Ssanemax wrote: frotherPest wrote:
We also know about this thing called “Scrib” and other on-line libraries.
Wasn’t Scribd the site that also has loads of pirated miniatures gaming rules?
Is there anything you actually buy in the hobby?
He's an academic. Poets are the unacknowledged educators of the world. Professors the acknowledged tight-wads of the Universe. I vet he drives a 2CV he got free from a relative.
Hoe about advice columnists?https://slate.com/human-interest/2020/0 ... -cake.html
I had a small, socially distant party for my birthday. It was supposed to just be my brother, roommate, boyfriend, and me. But my brother brought his new girlfriend, “Emily,” and her small son without asking. Our apartment is on a busy street, and our yard is not fenced in. It wasn’t fun. We had to keep an eye on the kid so he wouldn’t run off the patio. Emily was more interested in our beer than anything else.
My roommate got me an expensive cake. She was handing out slices when Emily pushed her over and tried to take a huge slice for her son. I stopped Emily and told her to take a smaller slice, since the cake was very rich. Then I put the rest of the cake back in the fridge. I told my brother he needed to get a handle on the situation, but he just told me to chill. When they left, only my brother said goodbye to us. Then my boyfriend looked in the fridge and noticed that my cake was gone. I was pissed off and ran after my brother. They were still in the parking lot, trying to buckle up the kid. I went up to Emily and demanded she give me back my cake. First she said she didn’t know what I was talking about. Then I saw the cake box on the back seat and told my brother to give it back. Emily swore I had given it to her because “cake is for kids.” I called her a liar. My boyfriend and roommate followed me out, and my roommate went around the car and opened the door to grab the cake. Emily tried to stop her. The cake ended up on the ground. The kid started crying, Emily started swearing, and everyone went home mad. Emily claims it was an “accident,” but I believe my roommate, and she says Emily knocked it out of her hands. I want nothing to do with Emily ever again, and I am angry at my brother for bringing this witch and trying to defend her. Everyone in our family is appalled by what happened. I told him when Emily apologizes and replaces my cake from the same bakery then I will forgive her. He got angry at me because it was a $50 cake from the city. He told me I was being petty and unreasonable and that it was just cake. I don’t care. My birthday was ruined. This was the first time Emily met anyone in our family, and she got drunk and stole from me. This is a red flag if there ever was one. I don’t think I am out of line here.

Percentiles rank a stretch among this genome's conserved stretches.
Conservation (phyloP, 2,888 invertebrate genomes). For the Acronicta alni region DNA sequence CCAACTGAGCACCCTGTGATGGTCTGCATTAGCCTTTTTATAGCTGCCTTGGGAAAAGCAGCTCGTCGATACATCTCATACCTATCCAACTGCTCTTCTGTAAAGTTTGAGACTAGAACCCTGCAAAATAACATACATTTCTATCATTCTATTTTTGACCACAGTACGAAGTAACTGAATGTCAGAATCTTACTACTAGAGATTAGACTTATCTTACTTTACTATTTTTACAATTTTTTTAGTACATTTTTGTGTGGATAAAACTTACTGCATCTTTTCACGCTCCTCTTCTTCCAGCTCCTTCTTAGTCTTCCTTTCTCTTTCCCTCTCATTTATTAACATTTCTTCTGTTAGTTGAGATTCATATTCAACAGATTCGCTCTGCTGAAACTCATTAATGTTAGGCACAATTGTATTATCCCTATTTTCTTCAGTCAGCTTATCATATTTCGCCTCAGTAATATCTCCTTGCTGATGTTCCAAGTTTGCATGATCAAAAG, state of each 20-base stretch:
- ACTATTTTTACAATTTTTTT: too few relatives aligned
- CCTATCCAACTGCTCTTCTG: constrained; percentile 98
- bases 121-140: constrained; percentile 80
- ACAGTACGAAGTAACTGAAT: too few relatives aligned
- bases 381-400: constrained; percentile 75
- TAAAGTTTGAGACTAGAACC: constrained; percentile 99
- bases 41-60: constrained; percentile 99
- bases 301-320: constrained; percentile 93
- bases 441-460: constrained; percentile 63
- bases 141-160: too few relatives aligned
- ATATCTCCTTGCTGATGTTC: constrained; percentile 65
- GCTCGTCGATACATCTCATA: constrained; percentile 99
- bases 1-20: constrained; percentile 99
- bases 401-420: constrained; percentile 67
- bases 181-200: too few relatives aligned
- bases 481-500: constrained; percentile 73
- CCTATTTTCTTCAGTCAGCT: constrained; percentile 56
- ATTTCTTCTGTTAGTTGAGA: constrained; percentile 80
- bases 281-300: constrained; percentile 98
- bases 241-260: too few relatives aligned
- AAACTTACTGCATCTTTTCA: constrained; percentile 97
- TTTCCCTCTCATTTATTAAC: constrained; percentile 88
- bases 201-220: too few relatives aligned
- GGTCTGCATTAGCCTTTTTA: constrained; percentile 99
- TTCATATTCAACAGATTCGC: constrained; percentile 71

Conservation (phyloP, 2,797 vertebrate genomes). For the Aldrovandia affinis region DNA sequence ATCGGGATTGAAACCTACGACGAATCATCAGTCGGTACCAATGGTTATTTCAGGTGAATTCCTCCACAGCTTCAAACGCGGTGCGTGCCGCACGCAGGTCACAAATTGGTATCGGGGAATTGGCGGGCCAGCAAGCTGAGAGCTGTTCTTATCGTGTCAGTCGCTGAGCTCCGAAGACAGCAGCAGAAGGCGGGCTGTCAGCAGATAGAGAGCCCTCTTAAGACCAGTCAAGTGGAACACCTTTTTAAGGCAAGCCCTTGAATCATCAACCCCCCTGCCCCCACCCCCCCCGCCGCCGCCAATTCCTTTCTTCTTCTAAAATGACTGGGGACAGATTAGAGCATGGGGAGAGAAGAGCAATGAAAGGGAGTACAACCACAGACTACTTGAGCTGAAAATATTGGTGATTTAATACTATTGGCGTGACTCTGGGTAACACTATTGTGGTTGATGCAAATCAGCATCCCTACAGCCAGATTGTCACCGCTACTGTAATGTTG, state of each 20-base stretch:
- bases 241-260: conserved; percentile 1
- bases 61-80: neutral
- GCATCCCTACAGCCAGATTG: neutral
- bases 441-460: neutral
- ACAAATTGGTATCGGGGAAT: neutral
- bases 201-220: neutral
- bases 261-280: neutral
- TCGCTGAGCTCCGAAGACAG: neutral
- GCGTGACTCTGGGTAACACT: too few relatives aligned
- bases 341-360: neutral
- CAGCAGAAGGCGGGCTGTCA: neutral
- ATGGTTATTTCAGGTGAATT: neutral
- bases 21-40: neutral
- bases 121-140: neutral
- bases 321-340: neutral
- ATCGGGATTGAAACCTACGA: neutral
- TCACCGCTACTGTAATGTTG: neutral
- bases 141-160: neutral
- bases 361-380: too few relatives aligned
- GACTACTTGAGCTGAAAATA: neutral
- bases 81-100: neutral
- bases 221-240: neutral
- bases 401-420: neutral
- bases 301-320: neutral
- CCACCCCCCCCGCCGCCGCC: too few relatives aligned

I’ll happily concede that your brother should have asked before bringing two guests, one of whom was a child in need of constant supervision, to your birthday party, particularly when social distancing is still so important in preventing coronavirus transmission, and that Emily’s behavior was rude. But neither your brother’s thoughtlessness nor Emily’s rudeness justifies your own response, which was nowhere near the line. You had a number of opportunities to let something go or politely put your foot down before you found yourself arguing with a drunk woman in the street over a cake (yes, even a $50 cake from the city) while her child cries in the back seat. You have the right to decide whether someone is a guest in your home, and when your brother showed up with two strangers, you could have said, “I’m sorry, but I can’t safely accommodate surprise guests. Let’s find another time to plan a safe introduction.” But once you’ve let them in, you ought to treat them with basic hospitality, and insisting someone take a smaller piece of cake is not the act of a good host. The fact that Emily got drunk and ignored her son reflects very badly on her indeed, but if your brother was unwilling to handle it, the best response available is not “Take a smaller piece of cake, you witch,” but to tell them, politely and firmly, to leave. And escalating the situation by chasing after them doesn’t seem to have done much to make your birthday party any more fun. It didn’t even get you your cake back.
I’m sorry your party was unpleasant, and I’m sorry one of your guests took your leftovers. You have sufficient reason to dislike and distrust Emily and not to welcome her into your home again. But what if you (and your roommate and boyfriend) had let it go and focused on having a good time after your brother and Emily left? Plus, it’s a waste of your time and energy to try to persuade her to replace that cake or to grant her the power to “ruin” your birthday. Someone has to deescalate this, so unless you want to spend the next year going back and forth with your brother over whether he owes you another cake, let that person be you.